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Christmas traditions

Irene Garcia, of Simi Valley, loves Christmas traditions but needed an environmentally conscious solution to her annual tree dilemma. Should she buy a cut tree or an artificial one?

Artificial trees are reusable, but they are made of petroleum, and since they are usually made overseas, shipping them here also contributes to their carbon footprint. Real trees are good for sequestering carbon and they are usually grown like a crop on land considered unsuitable for other uses but they also have a carbon footprint, due to the energy required to plant, tend, harvest and transport them.

Eventually, Garcia came up with an alternative providing the benefits of both reusable and cut trees. She bought a baby pine tree in a pot. It grew, and she transplanted it into a larger pot. Eventually, it became too large, and she thought she had created a disposal problem.

Cutting a tree for firewood is always an option, but burning releases back into the air the carbon captured by a tree’s growth. Plus, Garcia had recently read The Hidden Life of Trees and, she told me by email, she “just couldn’t harm” a tree. Instead, her September email to me asked, “Do you know of a place that will welcome this soon-to-be orphan?”

I wrote back to her, “Somewhere, someone wants your pine. You can list it free in Craigslist, or on LetGo, or OfferUp or Freecycle. You could probably sell it as a Christmas tree in December.”

Recently, Garcia followed up with me, giving me permission to use her story for this column and happily reporting her “free stuff” listing on Craigslist resulted in “four requests within a few hours.” She chose one lucky person, and now her tree has a new home.

For those considering environmental factors when deciding between a cut tree and an artificial one, internet research may provide different answers depending on which websites, from which sources, are consulted. The National Christmas Tree Association touts the benefits of cut trees. Unsurprisingly, its website reveals that its board of directors is “comprised of Christmas tree growers and retailers.”

The American Christmas Tree Association, in contrast, released a report last year concluding it takes only five Christmas reuses to pass an environmental “break even” point, where manufactured trees become environmentally preferable to purchasing a real tree each year. Although the association’s report was conducted by an independent consulting agency focusing on sustainability, and it was “reviewed” by academics from prestigious institutions — including the Program Director of Sustainability at Harvard University’s Division of Continuing Education — it was commissioned by the association, so the association’s affiliations may be relevant.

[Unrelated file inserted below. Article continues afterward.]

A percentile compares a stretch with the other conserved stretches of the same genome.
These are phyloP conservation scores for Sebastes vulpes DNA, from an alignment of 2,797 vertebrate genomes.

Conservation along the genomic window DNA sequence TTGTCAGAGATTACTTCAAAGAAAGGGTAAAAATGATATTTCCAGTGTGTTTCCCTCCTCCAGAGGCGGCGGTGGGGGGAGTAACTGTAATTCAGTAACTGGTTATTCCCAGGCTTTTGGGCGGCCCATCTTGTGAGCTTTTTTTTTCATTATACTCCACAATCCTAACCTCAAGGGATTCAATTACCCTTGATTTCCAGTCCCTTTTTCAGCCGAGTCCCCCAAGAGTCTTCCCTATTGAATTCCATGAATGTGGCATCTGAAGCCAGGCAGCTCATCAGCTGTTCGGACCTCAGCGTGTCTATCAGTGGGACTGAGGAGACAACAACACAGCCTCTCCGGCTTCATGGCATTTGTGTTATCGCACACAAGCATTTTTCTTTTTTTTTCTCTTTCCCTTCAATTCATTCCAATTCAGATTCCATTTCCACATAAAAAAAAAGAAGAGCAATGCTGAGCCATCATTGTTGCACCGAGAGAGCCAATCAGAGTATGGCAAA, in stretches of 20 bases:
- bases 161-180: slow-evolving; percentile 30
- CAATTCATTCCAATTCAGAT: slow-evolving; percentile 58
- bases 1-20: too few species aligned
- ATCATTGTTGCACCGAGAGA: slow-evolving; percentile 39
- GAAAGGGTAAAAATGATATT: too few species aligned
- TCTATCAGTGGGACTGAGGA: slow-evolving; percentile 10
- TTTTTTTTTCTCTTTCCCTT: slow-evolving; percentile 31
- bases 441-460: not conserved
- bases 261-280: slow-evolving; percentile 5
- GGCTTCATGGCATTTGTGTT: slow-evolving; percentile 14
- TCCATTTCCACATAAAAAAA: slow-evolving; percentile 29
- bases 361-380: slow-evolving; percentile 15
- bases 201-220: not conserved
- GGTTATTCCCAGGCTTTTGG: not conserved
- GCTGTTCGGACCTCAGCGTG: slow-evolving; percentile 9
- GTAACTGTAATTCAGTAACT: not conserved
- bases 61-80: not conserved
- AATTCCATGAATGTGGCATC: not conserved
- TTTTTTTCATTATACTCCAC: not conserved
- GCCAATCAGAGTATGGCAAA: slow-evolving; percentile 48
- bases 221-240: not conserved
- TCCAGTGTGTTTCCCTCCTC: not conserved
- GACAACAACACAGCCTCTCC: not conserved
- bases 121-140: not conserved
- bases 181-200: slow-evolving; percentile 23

Its website says the American Christmas Tree Association “is a non-profit organization whose mission is to help families choose the best Christmas tree for them, and to support the many well-loved Christmas traditions around Christmas trees year-round.”

An email to the association’s media contact address, asking specifically whether the ACTA is “funded more by those who are affiliated with the ‘artificial’ tree industry or the ‘natural’ tree industry,” yielded an honest and prompt response. Executive Director Jami Warner wrote, “ACTA’s members are retailers and manufacturers of Christmas trees.”

Local tree farms, such as the Hagle Tree Farm at 3442 Somis Road, offer a local alternative, bypassing the carbon impacts of bringing a tree from Oregon, where most local trees originate. For $50, customers are invited to cut and bring home any tree grown on the farm.

The Mupu Tree Farm, with a retail site on Ojai Road near Santa Paula, provides another alternative. Despite the name of the business, the owners, Michael and Karen Karayan, do not grow any trees either at the retail site or elsewhere. They own a farm, but it is dedicated to growing food. Instead, their trees come from a certified Socially and Environmentally Responsible Farm (SERF) in Oregon. SERF audits, conducted in Oregon by the Oregon Department of Agriculture, and in Washington by the Washington Department of Agriculture, certify best practices in five areas: biodiversity, soil and water resources, integrated pest management, health and safety and consumer and community relations. Karen Karayan told me, “Customers don’t come in looking for SERF certification, but when they find out about it, they are glad we have it.”


This story was originally published by David

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